Book Review: A Faceless Evening and Other Stories by Gangadhar Gadgil (Trans. Keerti Ramachandra)

Reviewed by Sheila Kumar

A Faceless Evening

Title: A Faceless evening and other stories
Author: Gangadhar Gadgil
Translated from Marathi by Keerti Ramachandra
Publisher: Ratna Books
Pages: 201
Price: Rs 299


Of the human condition…

Fourteen evocative short stories by the Marathi master

Gangadhar Gadgil carved a niche for himself in Marathi literature decades ago and is a known name to those who read translations but is yet unknown to scores of other readers. Ratna Books and translator Keerti Ramachandra have rectified that omission with this book – A Faceless Evening and Other Stories.

In this book, Gadgil runs the gamut of human emotions and the human condition. Life plays out in full intensity on these pages, each story a microcosm of people like us, people unlike us. A couple travelling in a train are locked in a bittersweet battle for emotional control. Ten years ago, she was a toy to him, now a shackle. On her part, hatred raises its hood, poised to strike, before pragmatism overcomes both of them. And so the journey continues, just as the deadlock between the two continues.

There is Bandu (a favourite character of the writer) is desirous of getting himself a new umbrella, but his luck with brollies has never been good. Plastic handles come off in his hand; old umbrellas shower rat droppings, dead roaches and such detritus on his unsuspecting head; umbrellas with wooden shafts just refuse to open, leading to unseemly struggles. Then he buys a stainless steel one that he can ill afford, but soon, one cloud tells another of his new acquisition and Bandu is given no opportunity to use the dratted umbrella.

There is a take that lays bare the politics of a joint family with all its attendant drama: the shrewish mother-in-law, the faintly sinister father-in-law, the victimised elder sister-in-law, the conniving younger sister-in-law and the narrator, a cheerful bahu of the house. Things reach a flashpoint but like all domestic crises, this one too blows over and the members of the family prepare to face another day and take things as they come.

In the title story, ‘A Faceless Evening’, the setting is Mumbai city, the time is that of the gloaming and the narrator takes a long walk, observing whatever appears before him even as he grapples with a dream of a surreal future where factories in the city produce perfect future citizens. The evening holds three-minute encounters with people and things, even a passing meeting with Death.

In a wry take on the ego, there is the story of Damu anna who wishes to be seen as a benefactor even as he is actually quite intimidated by Balasaheb; the latter might suffer a downturn or two in his job but his  life seems infinitely superior to Damu anna’s. The theme here is righteous satisfaction and what man will do to get hold of that and retain it in his grasp.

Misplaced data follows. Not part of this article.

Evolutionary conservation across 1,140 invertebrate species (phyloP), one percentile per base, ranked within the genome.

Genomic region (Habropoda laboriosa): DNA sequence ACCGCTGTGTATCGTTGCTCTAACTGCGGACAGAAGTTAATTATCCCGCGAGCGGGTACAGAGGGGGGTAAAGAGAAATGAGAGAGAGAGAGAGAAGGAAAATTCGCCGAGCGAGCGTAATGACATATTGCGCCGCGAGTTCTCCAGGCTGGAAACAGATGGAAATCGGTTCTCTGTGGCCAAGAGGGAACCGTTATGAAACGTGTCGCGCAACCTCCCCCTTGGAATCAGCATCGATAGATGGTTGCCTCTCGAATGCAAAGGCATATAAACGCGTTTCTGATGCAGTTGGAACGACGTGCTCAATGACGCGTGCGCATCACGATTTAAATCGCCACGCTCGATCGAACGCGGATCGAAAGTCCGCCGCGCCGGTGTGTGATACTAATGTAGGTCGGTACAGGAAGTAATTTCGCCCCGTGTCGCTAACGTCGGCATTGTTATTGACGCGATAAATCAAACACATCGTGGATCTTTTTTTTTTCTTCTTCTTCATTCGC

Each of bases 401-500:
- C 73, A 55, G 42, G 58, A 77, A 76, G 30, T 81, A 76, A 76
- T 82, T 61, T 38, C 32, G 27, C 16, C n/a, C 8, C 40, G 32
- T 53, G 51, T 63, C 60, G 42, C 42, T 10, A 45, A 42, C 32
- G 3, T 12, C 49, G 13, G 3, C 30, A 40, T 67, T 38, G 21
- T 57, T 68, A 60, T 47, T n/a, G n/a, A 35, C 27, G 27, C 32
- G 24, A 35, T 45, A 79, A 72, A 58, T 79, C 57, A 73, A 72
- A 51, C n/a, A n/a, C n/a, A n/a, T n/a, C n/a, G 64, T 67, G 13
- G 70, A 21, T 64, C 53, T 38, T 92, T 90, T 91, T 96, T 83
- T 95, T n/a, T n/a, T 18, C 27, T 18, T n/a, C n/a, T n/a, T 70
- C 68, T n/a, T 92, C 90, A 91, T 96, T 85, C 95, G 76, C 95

Then there is the dying old woman wishful of making peace between her sons, of showing just how much the elder son with whom she lives means to her. It’s a poignant story of letting go.

In Gopal Padhye, we meet this collection’s most unsavoury individual, a man with an overweening desire to control, to wound, to oppress and feel superior. This being a man’s world, of course he gets away with it.

The final story is a poignant love story of a man lost in reverie about his sweet wife. We hear she’s pregnant at just about the time we realise that this too is a look-back, a wistful remembrance of things past.

Economist, novelist and critic Gangadhar Gadgil (1923-2008) was a master of life sketches, infusing each take with a mix of pragmatism and empathy. This then, is what a human life is all about and it seems familiar; even as we flinch away from the warts, we smile at the endearing bits. The writer plumbs the depths of emotions but he also casts a sympathetic eye on the compulsions that drive people. Women have, by and large, been given short shrift in this set of stories; the overall focus is on the inevitability of things that happen as they happen.

The translator stays close to the soul in these stories and her work is an accomplished one. The reader gets a clear sense of just how the tales would have read in the original Marathi – simple, direct, at times mildly scathing, at other times gentle, at all times very real.




Sheila Kumar is an independent writer and manuscript editor, as well as author of a collection of short stories titled Kith and Kin, Chronicles of a Clan (Rupa Publications), a romance No Strings Attached (Harper Collins), and co-author of the non-fiction work A Gluten-free Life (Harper Collins). She reviews books regularly for The Hindu newspaper’s ‘Literary Review’ as well as for the Sunday Herald
Her webpage link is 

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